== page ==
Los Angeles’ portion of the domestic film and TV economy shrank last year amid devastating industry struggles, but it remains by far the most powerful entertainment player in the United States.

According to the latest Otis College Report on the Creative Economy, released Thursday, the City of Angels posted a 27% share of domestic film and TV employment in 2023 — down 8% from 2022 but still way ahead of its fiercest competitor, New York, which made up 12% of the entertainment workforce.

Except LA doesn’t have someone like Doug Steiner in any of their neighborhoods.  A profile that dropped on THE CITY by Greg David points out the upside that NYC is offering:

The cavernous Brooklyn Navy Yard building, once a machine foundry, is the length of a football field and has 58-foot-high ceilings. Today, it is filled with scaffolding, as real estate developer Doug Steiner spends $95 million to add two more sound stages to the Steiner Studios complex there.

He had planned on beginning the renovation a couple of years ago, but the success of The Marvelous Mrs Maisel delayed the project since it was using the unrenovated space and he didn’t want to force such an important client to relocate the intricate sets its crew had built.

Ticket sales for theatrical releases during Memorial Day weekend, a bellwether for the start of the crucial summer season, were the worst in 30 years, the pandemic’s 2020 aside. In The Bronx, the Concourse Plaza Multiplex Theater shut for good last week, the most recent of several recent multiplex closings in the city, leaving only one cinema for the entire borough.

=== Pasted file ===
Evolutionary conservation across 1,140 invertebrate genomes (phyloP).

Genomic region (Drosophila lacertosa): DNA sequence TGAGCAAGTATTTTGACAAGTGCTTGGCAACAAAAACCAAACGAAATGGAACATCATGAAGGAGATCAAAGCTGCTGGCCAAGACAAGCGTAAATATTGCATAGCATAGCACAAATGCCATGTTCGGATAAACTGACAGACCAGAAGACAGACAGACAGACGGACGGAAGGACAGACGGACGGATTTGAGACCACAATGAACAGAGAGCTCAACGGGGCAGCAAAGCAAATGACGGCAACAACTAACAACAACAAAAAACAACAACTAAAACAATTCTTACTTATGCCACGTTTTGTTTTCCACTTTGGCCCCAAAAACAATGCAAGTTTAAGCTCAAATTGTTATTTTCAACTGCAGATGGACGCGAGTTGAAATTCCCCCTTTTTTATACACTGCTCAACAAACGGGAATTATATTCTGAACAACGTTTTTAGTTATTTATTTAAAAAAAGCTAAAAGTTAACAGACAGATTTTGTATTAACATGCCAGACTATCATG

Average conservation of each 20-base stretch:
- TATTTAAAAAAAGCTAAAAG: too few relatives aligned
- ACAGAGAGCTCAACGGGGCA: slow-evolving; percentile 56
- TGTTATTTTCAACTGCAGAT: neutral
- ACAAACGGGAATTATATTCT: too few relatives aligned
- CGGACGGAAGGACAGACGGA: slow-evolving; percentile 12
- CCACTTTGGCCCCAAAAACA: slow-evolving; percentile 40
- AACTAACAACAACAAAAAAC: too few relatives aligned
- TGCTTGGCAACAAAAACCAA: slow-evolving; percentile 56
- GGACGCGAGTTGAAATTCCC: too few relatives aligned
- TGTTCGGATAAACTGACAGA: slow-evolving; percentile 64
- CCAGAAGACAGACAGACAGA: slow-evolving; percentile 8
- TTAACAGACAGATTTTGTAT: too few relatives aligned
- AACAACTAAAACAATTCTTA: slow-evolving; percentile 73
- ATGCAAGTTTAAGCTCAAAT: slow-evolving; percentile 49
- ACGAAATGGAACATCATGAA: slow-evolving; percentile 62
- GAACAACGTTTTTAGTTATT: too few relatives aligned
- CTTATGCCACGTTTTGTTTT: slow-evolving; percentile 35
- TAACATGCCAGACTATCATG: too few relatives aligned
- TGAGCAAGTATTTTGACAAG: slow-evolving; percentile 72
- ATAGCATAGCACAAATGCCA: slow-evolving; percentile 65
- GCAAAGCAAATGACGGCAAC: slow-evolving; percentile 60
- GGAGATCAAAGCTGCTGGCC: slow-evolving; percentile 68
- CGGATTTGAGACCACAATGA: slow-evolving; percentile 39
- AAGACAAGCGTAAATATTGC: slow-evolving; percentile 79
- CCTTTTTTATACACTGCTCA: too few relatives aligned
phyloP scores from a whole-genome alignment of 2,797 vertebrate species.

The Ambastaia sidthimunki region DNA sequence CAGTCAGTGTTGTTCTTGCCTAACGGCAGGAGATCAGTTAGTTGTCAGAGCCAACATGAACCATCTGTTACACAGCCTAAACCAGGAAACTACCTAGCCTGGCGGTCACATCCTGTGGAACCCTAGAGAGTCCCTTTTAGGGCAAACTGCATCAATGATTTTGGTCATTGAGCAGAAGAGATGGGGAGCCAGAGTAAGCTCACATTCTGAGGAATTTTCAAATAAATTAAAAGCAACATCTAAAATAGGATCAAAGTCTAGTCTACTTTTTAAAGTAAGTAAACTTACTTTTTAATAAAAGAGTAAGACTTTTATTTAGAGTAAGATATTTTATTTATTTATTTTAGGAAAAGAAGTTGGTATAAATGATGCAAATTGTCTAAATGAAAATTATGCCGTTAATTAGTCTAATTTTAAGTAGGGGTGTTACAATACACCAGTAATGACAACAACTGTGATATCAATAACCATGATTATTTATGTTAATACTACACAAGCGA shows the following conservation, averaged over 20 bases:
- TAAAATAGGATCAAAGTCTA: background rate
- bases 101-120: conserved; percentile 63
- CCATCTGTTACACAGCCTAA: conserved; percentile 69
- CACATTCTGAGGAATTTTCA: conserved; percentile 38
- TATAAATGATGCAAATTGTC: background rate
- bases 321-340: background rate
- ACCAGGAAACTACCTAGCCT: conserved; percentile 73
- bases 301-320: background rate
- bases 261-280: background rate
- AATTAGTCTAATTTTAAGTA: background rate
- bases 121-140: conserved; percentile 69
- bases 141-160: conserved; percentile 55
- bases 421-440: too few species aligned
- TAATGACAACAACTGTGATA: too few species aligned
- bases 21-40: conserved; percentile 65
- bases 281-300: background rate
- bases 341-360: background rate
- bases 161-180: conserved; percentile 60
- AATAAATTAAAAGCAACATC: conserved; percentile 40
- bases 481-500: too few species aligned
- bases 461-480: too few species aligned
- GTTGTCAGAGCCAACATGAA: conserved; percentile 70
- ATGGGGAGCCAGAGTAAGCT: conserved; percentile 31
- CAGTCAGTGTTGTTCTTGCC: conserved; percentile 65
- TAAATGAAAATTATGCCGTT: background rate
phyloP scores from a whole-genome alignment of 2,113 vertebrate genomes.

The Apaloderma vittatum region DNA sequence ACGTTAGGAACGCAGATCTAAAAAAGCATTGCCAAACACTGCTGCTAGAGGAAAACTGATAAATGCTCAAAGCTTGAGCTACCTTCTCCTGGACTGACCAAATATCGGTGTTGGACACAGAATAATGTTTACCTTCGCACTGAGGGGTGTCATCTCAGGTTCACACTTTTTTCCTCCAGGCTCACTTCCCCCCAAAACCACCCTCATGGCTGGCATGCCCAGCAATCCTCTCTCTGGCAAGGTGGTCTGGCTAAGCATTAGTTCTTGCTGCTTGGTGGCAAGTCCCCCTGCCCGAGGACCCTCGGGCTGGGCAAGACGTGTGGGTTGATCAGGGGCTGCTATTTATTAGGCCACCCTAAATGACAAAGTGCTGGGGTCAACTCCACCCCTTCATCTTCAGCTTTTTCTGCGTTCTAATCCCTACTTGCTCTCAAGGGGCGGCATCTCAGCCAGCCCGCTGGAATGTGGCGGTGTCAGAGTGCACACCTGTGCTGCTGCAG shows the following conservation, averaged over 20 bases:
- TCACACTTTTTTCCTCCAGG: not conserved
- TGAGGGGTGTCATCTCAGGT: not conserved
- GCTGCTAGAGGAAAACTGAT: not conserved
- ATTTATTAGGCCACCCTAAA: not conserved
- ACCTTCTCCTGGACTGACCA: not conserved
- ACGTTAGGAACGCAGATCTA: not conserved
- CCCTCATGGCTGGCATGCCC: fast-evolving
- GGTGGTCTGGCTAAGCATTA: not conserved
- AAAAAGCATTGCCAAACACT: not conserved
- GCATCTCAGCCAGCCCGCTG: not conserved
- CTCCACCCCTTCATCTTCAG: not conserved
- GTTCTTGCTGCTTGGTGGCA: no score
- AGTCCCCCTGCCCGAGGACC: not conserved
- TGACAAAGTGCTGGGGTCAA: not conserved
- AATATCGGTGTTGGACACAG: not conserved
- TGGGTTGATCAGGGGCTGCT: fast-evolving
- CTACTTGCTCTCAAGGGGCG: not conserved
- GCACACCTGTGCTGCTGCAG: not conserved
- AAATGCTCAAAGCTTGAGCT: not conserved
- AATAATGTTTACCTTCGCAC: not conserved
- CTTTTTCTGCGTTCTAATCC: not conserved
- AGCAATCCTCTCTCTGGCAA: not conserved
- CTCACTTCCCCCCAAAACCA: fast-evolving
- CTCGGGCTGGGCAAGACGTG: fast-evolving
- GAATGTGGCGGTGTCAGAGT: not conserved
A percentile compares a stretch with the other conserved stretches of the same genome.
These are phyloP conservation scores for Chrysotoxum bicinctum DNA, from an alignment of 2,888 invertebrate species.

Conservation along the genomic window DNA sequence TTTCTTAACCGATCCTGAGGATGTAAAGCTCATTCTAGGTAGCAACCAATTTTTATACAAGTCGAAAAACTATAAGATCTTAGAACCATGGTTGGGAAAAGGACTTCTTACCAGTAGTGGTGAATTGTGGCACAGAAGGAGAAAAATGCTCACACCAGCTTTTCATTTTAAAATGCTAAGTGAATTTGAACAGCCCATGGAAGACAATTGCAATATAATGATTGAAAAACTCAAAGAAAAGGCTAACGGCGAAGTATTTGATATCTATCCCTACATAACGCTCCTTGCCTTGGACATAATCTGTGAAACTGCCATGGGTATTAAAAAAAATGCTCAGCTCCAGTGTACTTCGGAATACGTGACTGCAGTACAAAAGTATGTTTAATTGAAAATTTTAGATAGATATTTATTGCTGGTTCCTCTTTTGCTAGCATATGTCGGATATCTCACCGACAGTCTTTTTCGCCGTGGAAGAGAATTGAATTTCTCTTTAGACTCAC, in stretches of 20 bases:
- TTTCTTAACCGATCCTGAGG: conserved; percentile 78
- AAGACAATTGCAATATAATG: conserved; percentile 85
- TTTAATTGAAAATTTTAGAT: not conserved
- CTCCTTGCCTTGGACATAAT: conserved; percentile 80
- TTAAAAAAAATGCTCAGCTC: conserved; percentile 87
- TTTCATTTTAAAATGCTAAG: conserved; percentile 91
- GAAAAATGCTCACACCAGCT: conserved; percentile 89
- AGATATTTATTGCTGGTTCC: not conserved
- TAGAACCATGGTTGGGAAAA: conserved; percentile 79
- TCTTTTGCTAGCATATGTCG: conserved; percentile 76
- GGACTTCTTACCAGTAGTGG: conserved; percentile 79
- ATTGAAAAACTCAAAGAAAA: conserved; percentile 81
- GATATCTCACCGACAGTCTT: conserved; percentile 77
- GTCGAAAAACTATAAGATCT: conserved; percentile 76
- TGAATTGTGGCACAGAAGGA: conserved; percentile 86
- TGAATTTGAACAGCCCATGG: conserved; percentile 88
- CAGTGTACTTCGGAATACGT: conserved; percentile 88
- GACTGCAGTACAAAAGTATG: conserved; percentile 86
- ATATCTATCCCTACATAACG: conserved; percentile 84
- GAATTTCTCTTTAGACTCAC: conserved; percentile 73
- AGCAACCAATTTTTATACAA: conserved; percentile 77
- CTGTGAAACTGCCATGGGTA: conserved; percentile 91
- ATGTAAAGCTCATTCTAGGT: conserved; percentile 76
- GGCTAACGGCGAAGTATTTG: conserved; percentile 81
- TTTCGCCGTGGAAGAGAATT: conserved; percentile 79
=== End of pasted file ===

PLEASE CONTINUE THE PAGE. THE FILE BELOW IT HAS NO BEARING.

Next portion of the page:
Still Steiner is forging ahead. 

“They will be stages 31 and 32,” he said matter of factly.

There are also other more daunting reports out there whose results Huanami shared:

FilmLA, a nonprofit that tracks on-location permitting in the city, released a report in April that revealed a slow bounceback in production after the dual strikes.

Paul Audley, the president of FilmLA, said these findings are startling when considering that film and television production saw a “retraction” at the start of 2023 in anticipation of the looming writers’ strike.

“What we’re facing is a combination of effects of the studios, as well as the streamers, cutting back not only the number of series they produced but in some cases the number of episodes they’re producing for shows,” Audley said.

And she also shared the story of one Heather Fink which squarely lays a lot of the blame on not just the platforms and the degree of competency their decision-makers have shown:

Fink said working in sound for 14 years was “honestly one of the biggest mistakes I’ve ever made in my life,” and that she feels uneasy about the future. One of her primary concerns is the increasing number of productions moving away from L.A. and California to states or countries that offer better tax incentives for production — a phenomenon dubbed runaway production.

“I’m so afraid that there isn’t going to be a job to even be concerned [about] what the conditions are,” Fink said.